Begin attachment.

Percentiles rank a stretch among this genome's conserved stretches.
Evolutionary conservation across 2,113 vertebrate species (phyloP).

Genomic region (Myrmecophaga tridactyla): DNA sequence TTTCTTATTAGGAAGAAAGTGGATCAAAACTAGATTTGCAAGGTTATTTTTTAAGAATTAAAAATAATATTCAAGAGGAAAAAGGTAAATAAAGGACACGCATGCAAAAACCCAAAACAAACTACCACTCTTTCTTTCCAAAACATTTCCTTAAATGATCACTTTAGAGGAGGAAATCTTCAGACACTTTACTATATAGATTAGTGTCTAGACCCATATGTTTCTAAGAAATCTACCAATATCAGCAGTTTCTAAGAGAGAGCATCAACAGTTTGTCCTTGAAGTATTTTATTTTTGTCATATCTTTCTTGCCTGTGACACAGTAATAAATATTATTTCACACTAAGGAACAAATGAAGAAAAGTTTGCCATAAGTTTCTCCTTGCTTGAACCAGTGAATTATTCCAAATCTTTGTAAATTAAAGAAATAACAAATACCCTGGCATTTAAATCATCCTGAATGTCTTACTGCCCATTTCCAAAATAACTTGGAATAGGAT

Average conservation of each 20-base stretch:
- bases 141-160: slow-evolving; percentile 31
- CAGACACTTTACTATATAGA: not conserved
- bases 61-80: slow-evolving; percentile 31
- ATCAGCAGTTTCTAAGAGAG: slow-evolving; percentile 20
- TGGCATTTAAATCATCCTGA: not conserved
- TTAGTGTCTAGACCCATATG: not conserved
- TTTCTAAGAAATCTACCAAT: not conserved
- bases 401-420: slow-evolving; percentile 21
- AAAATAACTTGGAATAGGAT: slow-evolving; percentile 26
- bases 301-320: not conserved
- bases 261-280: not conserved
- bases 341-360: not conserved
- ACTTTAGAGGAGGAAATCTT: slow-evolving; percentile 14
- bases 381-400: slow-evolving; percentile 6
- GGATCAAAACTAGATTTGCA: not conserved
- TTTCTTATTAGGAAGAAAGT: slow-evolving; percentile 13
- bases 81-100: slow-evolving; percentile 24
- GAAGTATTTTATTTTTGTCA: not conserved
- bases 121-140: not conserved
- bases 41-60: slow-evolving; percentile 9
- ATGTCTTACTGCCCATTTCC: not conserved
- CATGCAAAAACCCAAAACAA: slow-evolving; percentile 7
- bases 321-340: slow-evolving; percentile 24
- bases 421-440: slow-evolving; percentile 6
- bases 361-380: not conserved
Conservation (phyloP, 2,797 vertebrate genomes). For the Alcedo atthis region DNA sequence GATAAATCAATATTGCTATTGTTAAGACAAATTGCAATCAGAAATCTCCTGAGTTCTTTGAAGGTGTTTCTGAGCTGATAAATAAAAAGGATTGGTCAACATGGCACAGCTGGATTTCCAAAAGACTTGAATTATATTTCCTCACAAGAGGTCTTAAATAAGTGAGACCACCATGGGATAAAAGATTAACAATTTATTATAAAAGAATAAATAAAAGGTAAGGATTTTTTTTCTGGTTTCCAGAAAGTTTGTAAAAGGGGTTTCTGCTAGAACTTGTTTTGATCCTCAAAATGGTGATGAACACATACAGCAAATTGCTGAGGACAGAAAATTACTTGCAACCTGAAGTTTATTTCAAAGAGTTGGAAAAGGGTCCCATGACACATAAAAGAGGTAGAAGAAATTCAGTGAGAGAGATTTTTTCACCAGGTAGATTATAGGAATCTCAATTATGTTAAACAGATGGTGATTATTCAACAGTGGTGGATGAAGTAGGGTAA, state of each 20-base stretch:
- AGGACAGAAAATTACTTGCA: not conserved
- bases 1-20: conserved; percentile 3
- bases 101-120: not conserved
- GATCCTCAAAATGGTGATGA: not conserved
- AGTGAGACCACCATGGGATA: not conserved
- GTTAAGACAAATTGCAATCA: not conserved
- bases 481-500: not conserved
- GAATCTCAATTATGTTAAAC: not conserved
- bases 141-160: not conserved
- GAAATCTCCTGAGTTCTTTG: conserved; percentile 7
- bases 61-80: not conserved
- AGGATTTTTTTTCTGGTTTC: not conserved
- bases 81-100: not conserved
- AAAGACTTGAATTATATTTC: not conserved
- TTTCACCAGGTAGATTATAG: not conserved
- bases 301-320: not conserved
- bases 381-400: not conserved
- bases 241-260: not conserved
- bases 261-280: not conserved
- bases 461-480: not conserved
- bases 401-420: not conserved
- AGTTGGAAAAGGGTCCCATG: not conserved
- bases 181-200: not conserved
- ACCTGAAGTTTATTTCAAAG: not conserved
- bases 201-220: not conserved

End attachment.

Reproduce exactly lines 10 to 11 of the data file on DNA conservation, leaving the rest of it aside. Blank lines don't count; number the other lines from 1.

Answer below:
- TTAGTGTCTAGACCCATATG: not conserved
- TTTCTAAGAAATCTACCAAT: not conserved